20 Things You Didn't Know About... Taste

From supertasters to the munchies, here's a list of things you might not know about taste. 

By Kirsten Weir|Saturday, September 01, 2012
RELATED TAGS: SENSES
sugary-treats
sugary-treats

In truth any area of the tongue can pick up sweet tastes, but parts of the tongue are more sensitive than others. 

Luiz Rocha/Shutterstock

1. Remember the tongue map—the one showing taste receptors for sweet flavors on the tip of the tongue, bitter in the back, and sour on the sides? It’s totally wrong.

2. That bogus map came from an English mistranslation of a German research paper.

3. In truth, any area can pick up any taste (although sensitivity does vary across the tongue).

4. We all know about sweet, salty, sour, and bitter. Less widely known is the fifth taste: umami, that savory flavor of soy sauce, tomatoes, and many other foods high in glutamate.

5. Go with your gut: Japanese scientists recently identified umami receptors not only on the tongue but throughout the digestive tract. Their role remains a mystery.

6. Those bumps on your tongue aren’t your taste buds. They are fungiform papillae—“mushroom-shaped nipples,” to any Latin speakers out there—and each houses 50 to 100 buds.

7. Scientists believe there are only a few receptor types each for sweet, sour, salty, and umami tastes. But there are a lot more for bitter (at least 25), as anyone paying alimony is probably aware.

8. Our sensitivity to bitterness may protect us from poisons. Most toxic plant compounds, such as strychnine and cyanide, taste bitter.

9. About 15 to 25 percent of all Americans are supertasters, with more papillae and taste buds than the rest of us.

10. Supertasters can’t stand bitter, nutrient-rich veggies such as broccoli and kale. Taste expert Linda Bartoshuk at the University of Florida found them more likely to have precancerous colon polyps than people with fewer taste buds.

11. Cheeseburger with a side of amoxicillin? The major nerve carrying taste signals travels through the middle ear on its way to the brain. There may be a link between frequent ear infections and a taste for fatty foods, Bartoshuk thinks.

12. Good taste starts early. The flavors of some foods, such as carrots, garlic, and vanilla, wind up not only in mother’s milk but even in amniotic fluid. Babies prefer foods they first “tasted” in the womb, Julie Mennella at the Monell Chemical Senses Center in Philadelphia has shown.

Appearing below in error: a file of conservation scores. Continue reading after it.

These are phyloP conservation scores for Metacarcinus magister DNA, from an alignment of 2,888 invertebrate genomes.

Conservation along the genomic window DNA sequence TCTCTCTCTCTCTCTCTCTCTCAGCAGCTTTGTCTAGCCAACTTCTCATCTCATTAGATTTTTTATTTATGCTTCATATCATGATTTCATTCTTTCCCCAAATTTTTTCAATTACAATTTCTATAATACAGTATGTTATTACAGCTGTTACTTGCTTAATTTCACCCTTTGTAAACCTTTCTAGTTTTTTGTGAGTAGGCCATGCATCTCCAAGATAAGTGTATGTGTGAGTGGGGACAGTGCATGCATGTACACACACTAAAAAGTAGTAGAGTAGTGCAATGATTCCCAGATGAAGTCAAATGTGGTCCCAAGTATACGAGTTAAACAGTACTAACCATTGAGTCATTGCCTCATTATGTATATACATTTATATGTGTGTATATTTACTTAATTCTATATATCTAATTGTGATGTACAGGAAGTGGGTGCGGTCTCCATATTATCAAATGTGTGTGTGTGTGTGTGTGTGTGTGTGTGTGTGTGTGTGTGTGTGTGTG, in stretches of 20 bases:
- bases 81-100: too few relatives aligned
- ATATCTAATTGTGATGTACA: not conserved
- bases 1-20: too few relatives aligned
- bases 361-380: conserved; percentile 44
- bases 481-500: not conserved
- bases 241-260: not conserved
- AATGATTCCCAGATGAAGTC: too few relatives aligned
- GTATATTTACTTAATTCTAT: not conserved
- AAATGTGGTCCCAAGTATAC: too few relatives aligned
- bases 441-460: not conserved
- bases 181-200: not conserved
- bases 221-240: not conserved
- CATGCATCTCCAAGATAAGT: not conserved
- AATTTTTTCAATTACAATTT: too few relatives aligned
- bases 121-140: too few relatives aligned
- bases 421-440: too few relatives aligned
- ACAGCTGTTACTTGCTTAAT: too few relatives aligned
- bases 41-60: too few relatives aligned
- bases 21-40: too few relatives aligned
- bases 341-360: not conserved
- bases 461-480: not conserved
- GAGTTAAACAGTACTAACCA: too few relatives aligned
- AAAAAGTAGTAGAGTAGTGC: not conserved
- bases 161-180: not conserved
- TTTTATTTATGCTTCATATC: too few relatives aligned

13. Odors inhaled by lactating mothers can affect the flavor of their milk, too. A poorly ventilated dairy barn can lead to funky tastes at the breakfast table.

14. Celery, pork, and truffle mushrooms contain androstenone, an aromatic compound that strongly influences flavor. Half of all people cannot smell it. But about 15 percent find it woody or floral, and the rest think androstenone smells like stale urine.

15. Folks in the latter category generally are not big fans of celery, pork, or truffles.

16. Sweet treats and alcohol fire up many of the same reward circuits in the brain. Kids with a family history of alcoholism prefer more sugar in their food, Mennella found.

17. The science of the munchies? Endocannabinoids—chemicals related to the active ingredient in marijuana—enhance the taste of sweet foods, a team recently reported.

18. Straight edge: The miracle fruit (Synsepalum dulcificum), native to West Africa, contains a glycoprotein called miraculin that binds to taste receptors, making sour foods taste sweet.

19. “Flavor trippers” pop the berry—or a tablet containing miraculin—to make foods like lemons taste as sweet as lemon pie.

20. At the University of Florida, food scientists have genetically engineered tomatoes and strawberries with the miraculin gene. Their goal is to produce low-sugar fruits and vegetables that taste supremely sugary. How sweet is that? 

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